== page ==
- Household maintenance – dishwasher repair and install, refrigerator repair, washer and dryer repair, small appliances, make your own cleaning supplies, fix your vacuum, paint or refinish, install a storm door. Almost anything can be done yourself, including cleaning your own house.
- Sewing – most clothes can be repaired pretty easily with just a needle and thread. Some clothes are just beyond repair. Go ahead and re-purpose them as rags.
- Finances – learn how to manage your finances and do your own taxes.
These few examples save us $thousand$ of dollars per year! Some competent people are completely self-sufficient. They produce and kill their own food, tan leather, birth babies etc. When the Apocalypse comes, I will seek out these people.
Let’s get real. You will suffer. Initially, it will feel awkward and you will probably fail. You might have to redo a project two or three times before you get it right. But, oh what existential value you will gain! During pre-FIRE training, the learning curve is steep. I ruined the pizza dough I made from scratch at least five times before I got it right. Now it turns out perfect every time. Our irrigation repair lasted only one year and we had to fix it again, but took less time. I totally butchered my hair, but I will let it grow out and try again next time. I hope our DIY skills will continue to improve and it will feel natural to look to ourselves for solutions.
Some tasks that should be outsourced unless you have considerable skills or licensure
- Electrical work – I wouldn’t mess with this stuff, short of replacing a fuse or two. Maybe, we would install a fixture or two…but still, relatively easy stuff.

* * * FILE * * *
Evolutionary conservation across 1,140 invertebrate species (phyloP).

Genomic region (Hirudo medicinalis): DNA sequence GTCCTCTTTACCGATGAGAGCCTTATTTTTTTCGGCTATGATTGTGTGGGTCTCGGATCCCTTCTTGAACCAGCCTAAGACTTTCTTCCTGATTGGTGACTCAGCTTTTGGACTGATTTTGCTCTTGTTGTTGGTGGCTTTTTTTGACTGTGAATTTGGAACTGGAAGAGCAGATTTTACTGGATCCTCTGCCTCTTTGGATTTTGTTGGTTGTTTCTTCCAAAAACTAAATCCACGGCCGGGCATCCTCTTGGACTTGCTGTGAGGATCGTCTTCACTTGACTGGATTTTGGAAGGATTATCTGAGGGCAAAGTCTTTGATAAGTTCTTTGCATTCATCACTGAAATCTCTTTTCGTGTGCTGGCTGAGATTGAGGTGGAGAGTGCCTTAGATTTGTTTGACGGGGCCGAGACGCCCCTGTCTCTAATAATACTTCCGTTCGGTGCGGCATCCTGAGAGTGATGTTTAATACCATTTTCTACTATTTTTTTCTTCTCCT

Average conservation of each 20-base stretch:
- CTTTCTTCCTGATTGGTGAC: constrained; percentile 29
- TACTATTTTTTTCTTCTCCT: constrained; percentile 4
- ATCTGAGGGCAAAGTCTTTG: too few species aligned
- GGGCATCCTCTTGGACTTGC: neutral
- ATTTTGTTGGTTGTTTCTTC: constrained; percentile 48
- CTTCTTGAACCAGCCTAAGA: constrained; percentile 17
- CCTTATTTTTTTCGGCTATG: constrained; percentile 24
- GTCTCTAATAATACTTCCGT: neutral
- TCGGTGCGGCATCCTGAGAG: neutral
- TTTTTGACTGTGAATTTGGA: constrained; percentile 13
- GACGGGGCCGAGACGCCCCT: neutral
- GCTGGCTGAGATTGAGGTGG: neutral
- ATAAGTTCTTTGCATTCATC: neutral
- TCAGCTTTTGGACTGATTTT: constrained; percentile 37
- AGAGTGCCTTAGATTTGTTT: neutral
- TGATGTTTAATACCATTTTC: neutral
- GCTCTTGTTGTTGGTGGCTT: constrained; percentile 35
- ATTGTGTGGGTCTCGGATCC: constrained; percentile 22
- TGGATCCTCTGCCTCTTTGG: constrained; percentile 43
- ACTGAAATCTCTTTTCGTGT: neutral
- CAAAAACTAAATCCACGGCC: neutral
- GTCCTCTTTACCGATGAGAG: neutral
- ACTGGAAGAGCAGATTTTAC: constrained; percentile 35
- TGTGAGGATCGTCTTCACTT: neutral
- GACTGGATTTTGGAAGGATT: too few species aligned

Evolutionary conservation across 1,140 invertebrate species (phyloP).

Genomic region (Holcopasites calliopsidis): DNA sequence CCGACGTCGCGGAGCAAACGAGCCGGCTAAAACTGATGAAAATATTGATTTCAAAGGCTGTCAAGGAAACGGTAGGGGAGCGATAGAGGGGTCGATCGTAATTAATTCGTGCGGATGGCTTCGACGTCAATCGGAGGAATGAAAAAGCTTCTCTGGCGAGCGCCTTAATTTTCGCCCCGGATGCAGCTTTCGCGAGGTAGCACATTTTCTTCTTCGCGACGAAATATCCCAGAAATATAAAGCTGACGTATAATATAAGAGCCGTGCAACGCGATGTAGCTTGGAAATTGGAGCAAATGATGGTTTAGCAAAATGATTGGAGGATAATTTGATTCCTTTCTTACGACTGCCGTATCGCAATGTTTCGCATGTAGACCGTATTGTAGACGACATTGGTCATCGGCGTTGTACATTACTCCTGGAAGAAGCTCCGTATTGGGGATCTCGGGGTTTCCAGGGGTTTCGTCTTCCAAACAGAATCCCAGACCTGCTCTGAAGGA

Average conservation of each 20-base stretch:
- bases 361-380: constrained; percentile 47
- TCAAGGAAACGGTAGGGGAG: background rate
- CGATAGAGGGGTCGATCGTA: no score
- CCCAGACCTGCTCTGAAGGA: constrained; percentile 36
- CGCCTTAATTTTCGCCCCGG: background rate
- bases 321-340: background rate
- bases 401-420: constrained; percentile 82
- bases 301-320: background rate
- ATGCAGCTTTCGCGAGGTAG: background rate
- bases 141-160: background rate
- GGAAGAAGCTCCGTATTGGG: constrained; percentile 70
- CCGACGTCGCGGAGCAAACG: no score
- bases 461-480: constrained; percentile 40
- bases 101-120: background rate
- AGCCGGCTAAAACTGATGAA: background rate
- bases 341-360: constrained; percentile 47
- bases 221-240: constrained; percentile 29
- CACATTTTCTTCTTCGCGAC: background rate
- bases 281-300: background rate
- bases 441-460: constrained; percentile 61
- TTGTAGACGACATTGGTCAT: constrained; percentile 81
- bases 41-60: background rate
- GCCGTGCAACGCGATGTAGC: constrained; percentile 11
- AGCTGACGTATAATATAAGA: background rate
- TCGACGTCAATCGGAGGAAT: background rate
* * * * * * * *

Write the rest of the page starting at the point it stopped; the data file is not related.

- Gas line work – if you have experience with this, try it out, just don’t blow up the neighborhood. Otherwise get trained properly.
- Water main or sewer work – some things are just illegal.
Full-time workers and busy parents often start outsourcing major portions of their life. We stop fixing our own cars, plumbing, and other household items. We stop raising our children. We stop participating in our community. We become insular and overly protective of our time .
In addition to accumulating passive income, FIers have to be in training to build up self-efficacy; to learn how to handle minor and even some major tasks on our own, even if we have never done them before. Never before has the time been so ripe to do this. You Tube and the interwebs can teach you how to do virtually anything. Just look at this swan I made!
Just kidding, I made this crane:
Since Mr. TJL and I have started our FIRE journey we have insourced our plumbing, sprinkler irrigation, some minor car maintenance, cooking and baking, vacuum repair, refrigerator repair, toy building, sewing, haircuts, and more. We are building our muscles and our brains. One task at a time, we are becoming self-reliant and, as a result, reducing our expenses and making our early retirement plan more resilent.
And if that weren’t enough, I am becoming more confident in my abilities as a capable person. I am wasting fewer resources and solving problems. FIRE has helped me reduce my carbon footprint and regain my status as a friend of the Earth. As opposed to being an active participant in the disposable economy, this action aligns with my true ethics, values and purpose in life.
Readers, what are you doing to strengthen your resilience? What skills have you developed that you are most proud of? For me, it’s definitely that crane.